Chad: Influx of People Fleeing Conflict in Central African Republic
More than 40,000 people have already crossed the border into Chad, fleeing conflict and violence in Central African Republic (CAR). While most are Chadian, many returnees have been living outside the country for years and no longer benefit from a strong support network. WFP is working quickly to respond to the situation and has already started distributing food at transit centres along the CAR-Chad border.
N’Djamena – Tens of thousands of people fleeing violence in CAR have crossed the border into Chad, and more are expected to arrive in the coming weeks and months. Many have returned with assistance from the Chadian government, who started repatriating its citizens in December as the conflict escalated in CAR.
An estimated 41,000 people have already arrived in Chad since 24 December, and many more cross the border every day. More than 8 out of 10 returnees are women and children. Transit centres have opened to host these returnees while they wait to be transported back to their villages of origin throughout Chad.
After having spent many years outside the country, many refugees returning to Chad no longer have a support network in the country.
On 3 January 2014, the Chadian Government launched an official appeal to the humanitarian and international community to assist these returnees.
On 21 January, WFP began distributing food rations to more than 20,000 people at transit centres along the border. Returnees receive enough food for seven days, including cereals, pulses, oil and fortified flour. More than 65 mt of food will be distributed in the upcoming days to 23,000 people.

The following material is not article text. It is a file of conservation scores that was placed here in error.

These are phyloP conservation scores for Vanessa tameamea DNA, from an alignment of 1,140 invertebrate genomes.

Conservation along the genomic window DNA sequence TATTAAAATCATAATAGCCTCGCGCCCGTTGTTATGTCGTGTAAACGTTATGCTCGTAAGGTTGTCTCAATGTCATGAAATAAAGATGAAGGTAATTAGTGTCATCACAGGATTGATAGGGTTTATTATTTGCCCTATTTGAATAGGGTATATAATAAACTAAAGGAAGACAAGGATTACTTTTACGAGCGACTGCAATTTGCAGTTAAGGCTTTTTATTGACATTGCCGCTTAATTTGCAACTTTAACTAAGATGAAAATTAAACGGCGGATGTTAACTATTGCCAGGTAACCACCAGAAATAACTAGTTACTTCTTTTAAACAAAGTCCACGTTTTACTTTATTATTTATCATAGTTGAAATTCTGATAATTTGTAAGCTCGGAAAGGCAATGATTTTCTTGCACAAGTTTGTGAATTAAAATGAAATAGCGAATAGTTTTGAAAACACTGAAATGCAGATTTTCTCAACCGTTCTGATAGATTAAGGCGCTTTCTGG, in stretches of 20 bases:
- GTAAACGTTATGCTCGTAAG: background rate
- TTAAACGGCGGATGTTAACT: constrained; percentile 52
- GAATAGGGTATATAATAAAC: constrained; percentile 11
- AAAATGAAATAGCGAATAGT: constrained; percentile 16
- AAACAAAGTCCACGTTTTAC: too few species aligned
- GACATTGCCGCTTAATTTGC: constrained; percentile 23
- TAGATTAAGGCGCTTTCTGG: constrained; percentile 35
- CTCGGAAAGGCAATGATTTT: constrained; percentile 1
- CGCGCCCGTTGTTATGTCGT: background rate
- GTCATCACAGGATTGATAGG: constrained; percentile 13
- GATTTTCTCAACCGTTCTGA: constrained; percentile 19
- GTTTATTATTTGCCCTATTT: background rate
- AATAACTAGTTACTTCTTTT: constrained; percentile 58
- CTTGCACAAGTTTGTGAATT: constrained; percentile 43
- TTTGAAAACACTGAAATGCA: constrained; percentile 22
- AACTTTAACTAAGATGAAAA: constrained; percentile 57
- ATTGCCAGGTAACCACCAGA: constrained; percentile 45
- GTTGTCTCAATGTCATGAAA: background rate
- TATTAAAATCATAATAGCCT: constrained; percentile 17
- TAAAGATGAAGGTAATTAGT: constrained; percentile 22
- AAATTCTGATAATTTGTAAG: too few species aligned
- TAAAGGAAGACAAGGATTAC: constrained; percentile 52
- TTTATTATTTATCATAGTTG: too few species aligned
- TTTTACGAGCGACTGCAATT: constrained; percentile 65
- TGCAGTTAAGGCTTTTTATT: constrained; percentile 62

WFP has also started to distribute high-energy biscuits, which are useful during the first days of an emergency when cooking facilities are scarce. These biscuits, which were airlifted into Chad and are currently being trucked to transit sites, are easily distributed and provide a quick way to improve nutrition levels.
WFP is currently conducting market assessments to determine the feasibility of voucher transfers. When markets are functional, as they are in southern Chad, cash and voucher modalities offer an efficient, quick and inexpensive way to get food to those that need it.
WFP Chad is already assisting some 70,000 Central Africans in the southern region. These refugees have been in Chad since 2003 and receive assistance in the form of monthly food distributions.
The number of returnees increases every day and may reach as many as 150,000 people, all of whom will require assistance for a period of six months. The lean season, which is expected to start earlier and last longer than usual, may aggravate the situation in food-insecure regions.
WFP Chad’s Country Director Lauren Landis recently visited the transit centres in Southern Chad. “We need the entire humanitarian community—UN agencies, NGOs and donors—to work together to assist these people,” she said. “Without immediate assistance, the situation could quickly deteriorate, leading to alarming malnutrition rates.”
To provide adequate and timely assistance to these people, WFP Chad requires US$ 16.5 million over the next six months.